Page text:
The following is only my opinion so please take it as such since I am not a lawyer. It depends is the correct answer. I presume that you will be operating under part 135. Does the companies ops specs require a SIC in the C90 for these trips? If so then yes you can log it. It the SIC is other there because of insurance requirements (or whatever) then I might be dubious about logging that time. We need a little more info from you before we can be certain. There are many good discussions about this very topic here if you do a search for logging SIC time or something along those lines you will find much useful information. Hope it helps.
I agree with the above. I assume this is a real job and am assuming, too, that this is 135. Absent these conditions, you cannot log all the time but you can log only the time that you are actually flying the airplane AS SOLE MANIPULATOR of the controls as multi, turbine, PIC, night and whatever. You cannot log the time that you are warming the right seat while the other pilot flies. The FARs and not insurance control.
I was in your shoes a few years ago when I was hired by a group flying a C-90 part 91. There inshurance did require 2 pilots but I was still unsure how to log time in this aircraft as it is a single pilot airplane. To add insult to injury they did not give me any formal traing so all I recieved way my 3 takeoff and landings.
It is my understanding that reguardless of insurance requirements there is no legal sic time that you can log. 91 or 135. From talking to my 135 friends in similar situation, they were told to sit there with their hands in there lap when on 135 legs, but were allowed to particapate on 91 legs. You can as a multi commercial pilot log pic time any time you are actually flying. Part 91 flights only, if you have your 3 take off's and landings.
Having said that, I have addvised people to use their log books to try and paint a picture for any prospective interviewer. So for example if you show up and have 500 pic in the aircraft, no formal training or sign off it raises questions if you try and pass your self off as the captian of the aircraft. If you have 250 pic and 250 as sic or other, to me it paints a better picture of your actual role at the job.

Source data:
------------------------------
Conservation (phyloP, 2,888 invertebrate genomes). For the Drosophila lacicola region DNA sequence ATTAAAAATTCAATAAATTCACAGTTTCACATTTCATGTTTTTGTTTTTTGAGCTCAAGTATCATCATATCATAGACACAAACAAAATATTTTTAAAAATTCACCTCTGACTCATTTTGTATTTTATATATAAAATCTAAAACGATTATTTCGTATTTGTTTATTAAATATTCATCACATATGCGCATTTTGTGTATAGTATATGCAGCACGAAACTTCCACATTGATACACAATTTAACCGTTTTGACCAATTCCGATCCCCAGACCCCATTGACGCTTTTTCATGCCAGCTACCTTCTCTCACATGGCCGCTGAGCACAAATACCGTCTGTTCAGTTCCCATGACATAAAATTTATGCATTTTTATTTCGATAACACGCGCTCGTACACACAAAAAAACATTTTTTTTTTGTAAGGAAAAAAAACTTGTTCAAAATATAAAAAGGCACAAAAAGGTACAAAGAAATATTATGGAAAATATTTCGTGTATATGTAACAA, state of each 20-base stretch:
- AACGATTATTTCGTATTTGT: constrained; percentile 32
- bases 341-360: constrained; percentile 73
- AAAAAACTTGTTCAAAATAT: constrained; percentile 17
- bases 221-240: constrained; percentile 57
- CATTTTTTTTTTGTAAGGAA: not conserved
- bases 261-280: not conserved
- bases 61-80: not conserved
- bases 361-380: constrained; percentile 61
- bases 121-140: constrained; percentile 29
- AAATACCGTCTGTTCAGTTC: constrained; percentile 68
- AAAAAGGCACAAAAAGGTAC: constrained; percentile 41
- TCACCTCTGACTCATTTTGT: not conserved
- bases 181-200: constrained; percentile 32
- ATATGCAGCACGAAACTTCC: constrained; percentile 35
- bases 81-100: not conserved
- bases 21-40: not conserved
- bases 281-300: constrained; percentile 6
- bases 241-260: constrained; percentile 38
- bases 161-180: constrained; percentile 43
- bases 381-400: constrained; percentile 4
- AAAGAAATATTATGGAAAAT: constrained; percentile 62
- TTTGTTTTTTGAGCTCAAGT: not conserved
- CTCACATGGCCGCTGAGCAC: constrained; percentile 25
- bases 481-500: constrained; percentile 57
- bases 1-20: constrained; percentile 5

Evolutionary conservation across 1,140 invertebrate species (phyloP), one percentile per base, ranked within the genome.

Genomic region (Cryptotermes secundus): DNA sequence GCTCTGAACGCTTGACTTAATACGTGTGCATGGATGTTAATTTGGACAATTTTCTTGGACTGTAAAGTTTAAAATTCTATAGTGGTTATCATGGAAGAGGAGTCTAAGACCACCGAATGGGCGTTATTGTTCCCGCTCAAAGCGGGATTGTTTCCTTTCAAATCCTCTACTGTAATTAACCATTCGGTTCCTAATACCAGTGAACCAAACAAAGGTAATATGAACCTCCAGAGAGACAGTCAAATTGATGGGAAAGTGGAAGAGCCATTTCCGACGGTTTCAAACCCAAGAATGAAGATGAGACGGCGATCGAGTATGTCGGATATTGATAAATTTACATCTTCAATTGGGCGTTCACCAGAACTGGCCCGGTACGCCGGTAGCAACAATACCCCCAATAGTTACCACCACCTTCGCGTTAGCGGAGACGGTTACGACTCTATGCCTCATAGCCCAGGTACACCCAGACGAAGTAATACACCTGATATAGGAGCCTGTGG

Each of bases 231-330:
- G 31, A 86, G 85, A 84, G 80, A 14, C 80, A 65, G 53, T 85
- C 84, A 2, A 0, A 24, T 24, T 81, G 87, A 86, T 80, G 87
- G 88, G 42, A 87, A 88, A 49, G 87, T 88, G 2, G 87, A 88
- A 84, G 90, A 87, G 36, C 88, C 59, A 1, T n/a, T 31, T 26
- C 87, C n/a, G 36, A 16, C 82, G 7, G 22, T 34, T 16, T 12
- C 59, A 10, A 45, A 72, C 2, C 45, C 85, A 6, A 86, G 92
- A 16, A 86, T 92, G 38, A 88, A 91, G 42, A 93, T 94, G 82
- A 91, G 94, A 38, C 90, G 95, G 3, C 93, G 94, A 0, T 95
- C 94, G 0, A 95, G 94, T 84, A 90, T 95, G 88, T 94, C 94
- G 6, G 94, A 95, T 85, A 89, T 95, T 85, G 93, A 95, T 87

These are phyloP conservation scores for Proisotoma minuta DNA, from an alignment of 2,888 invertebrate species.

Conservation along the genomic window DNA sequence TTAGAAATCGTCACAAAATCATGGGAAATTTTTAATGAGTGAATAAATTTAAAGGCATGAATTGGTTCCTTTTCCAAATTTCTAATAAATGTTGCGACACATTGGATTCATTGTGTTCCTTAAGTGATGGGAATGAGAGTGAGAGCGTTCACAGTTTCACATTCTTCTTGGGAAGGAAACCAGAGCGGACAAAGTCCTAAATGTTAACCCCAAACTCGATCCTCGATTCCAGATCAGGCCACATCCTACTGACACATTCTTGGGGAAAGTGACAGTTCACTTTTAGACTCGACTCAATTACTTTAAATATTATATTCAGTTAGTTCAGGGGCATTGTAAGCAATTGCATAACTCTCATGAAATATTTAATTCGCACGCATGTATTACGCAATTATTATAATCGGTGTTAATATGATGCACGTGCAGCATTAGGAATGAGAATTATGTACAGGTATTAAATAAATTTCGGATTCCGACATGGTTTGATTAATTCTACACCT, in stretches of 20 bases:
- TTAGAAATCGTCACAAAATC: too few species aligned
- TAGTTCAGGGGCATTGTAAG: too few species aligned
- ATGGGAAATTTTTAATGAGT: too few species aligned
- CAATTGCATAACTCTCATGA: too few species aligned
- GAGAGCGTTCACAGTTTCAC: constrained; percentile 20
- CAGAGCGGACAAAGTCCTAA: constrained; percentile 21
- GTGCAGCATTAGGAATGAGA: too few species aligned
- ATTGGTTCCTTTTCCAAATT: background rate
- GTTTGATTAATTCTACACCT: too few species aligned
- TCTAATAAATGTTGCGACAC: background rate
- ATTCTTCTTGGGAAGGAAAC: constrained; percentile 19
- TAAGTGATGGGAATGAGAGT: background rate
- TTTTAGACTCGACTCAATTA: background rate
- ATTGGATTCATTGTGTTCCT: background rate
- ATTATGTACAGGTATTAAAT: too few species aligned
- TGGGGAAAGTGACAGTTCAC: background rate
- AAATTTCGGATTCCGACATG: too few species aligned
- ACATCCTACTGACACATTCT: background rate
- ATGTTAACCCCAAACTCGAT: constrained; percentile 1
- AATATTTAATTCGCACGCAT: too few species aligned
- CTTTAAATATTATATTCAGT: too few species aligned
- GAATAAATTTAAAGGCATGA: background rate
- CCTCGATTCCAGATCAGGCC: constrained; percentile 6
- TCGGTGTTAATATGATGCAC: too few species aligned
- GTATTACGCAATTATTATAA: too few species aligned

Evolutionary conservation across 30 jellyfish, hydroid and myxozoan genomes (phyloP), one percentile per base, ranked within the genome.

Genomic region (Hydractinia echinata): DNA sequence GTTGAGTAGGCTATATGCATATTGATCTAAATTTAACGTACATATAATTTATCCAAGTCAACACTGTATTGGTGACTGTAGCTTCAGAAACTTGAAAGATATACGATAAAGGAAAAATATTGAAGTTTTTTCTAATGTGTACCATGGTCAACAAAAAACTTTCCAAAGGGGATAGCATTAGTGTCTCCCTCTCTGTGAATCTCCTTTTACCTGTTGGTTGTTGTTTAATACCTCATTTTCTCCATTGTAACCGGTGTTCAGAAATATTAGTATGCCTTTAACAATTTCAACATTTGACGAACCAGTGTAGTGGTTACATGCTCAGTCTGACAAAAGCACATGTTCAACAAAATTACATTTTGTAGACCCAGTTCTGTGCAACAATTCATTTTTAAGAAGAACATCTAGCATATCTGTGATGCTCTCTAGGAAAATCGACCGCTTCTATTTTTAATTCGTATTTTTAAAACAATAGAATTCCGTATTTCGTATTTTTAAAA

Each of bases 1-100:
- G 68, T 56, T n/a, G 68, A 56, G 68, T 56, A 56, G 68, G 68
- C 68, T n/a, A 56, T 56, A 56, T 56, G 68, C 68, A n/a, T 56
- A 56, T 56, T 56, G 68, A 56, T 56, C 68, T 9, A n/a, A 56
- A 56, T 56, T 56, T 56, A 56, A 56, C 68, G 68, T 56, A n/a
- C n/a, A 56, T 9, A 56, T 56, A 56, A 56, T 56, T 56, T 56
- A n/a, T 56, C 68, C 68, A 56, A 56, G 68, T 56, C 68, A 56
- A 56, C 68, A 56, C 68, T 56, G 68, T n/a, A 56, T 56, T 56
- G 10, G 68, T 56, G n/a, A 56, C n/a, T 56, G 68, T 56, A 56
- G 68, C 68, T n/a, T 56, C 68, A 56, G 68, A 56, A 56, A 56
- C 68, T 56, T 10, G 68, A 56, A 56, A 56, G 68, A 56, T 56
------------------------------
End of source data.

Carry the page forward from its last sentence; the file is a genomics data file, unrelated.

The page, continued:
Having said that, if you are going to the airlines they could care less about any thing but pic time requardless of the reason. But if your going to be corperate sometimes this other time can be applied towards total time in type.
This may or may not be right but its how we do it.
Our company ops specs do not require a SIC be on board however it is an Insurance requirement and also a company policy so all people who fly in the right seat whether it be the C90B, B100, B200 are given the formal ground school, flight training, and SIC check ride even though the ops specs says we don't require one..... BUT just because we have SIC authorization does not allow us to log SIC time, the only thing it allows us to do is the fly the 135 legs "legally" since we are now authorized to manipulate the flight controls under part 135.
Be very very careful with regards to how you are logging flight time while in the right seat since its the ops specs that are dictating whether a SIC is required NOT the insurance reqt's. Most airlines are going to laugh if they see SIC time in a C90......
If you are acting as PIC on the part 91 legs then you can log PIC, multi, and turbine time- On the part 135 legs IF you are not required on board as a SIC I probably would have the PIC endorse your log book as "dual received" as long as he/she is a MEI or ATP since this is probably the only "legal" way for you to log the flight time. As the other post said you need to "paint" a picture of yourself and be able to justify your actions to a flight department one day down the line as to "why" and "how" you were logging turbine time...
May be another way to log the 135 legs BUT dunno if it would be "legal"- this is just how we do things
Here's another perspective: I have worked as DO with several 135 operations and in all cases, an SIC was required for any IFR operation unless the aircraft had a functioning autopilot, and the PIC had successfully demonstrated on his FAA check ride that he was capable of using the A/P "in lieu of an SIC" and that authorization was noted in his record. The POI also informed me that even then the PIC had the option of using the A/P in lieu of an SIC or using an SIC. The SIC also needs the check ride with the FAA and appropriate ratings. One new startup that I worked , drafting the manuals etc., on which I was to be the DO, (I no longer had any desire to be a charter pilot), I took the SIC ride so that operations could be conducted when A/P was inop. Unfortunately on the ride, PIC in left seat, me in right acting as SIC, PIO behind us, the PIC was busting an NDB approach, I reached over and pointed to ADF needle to warn the PIC; a little later on a single-engine circle-to-land he was about to bust an altitude, and I tapped on the altimeter. In short - he passed his check ride but the POI said he would've busted it if he hadn't had an SIC and wouldn't give the A/P in lieu authorization.
Reuslt: I had to ride along until his next check ride, and I did log the SIC time as well as PIC for time "manipulating'.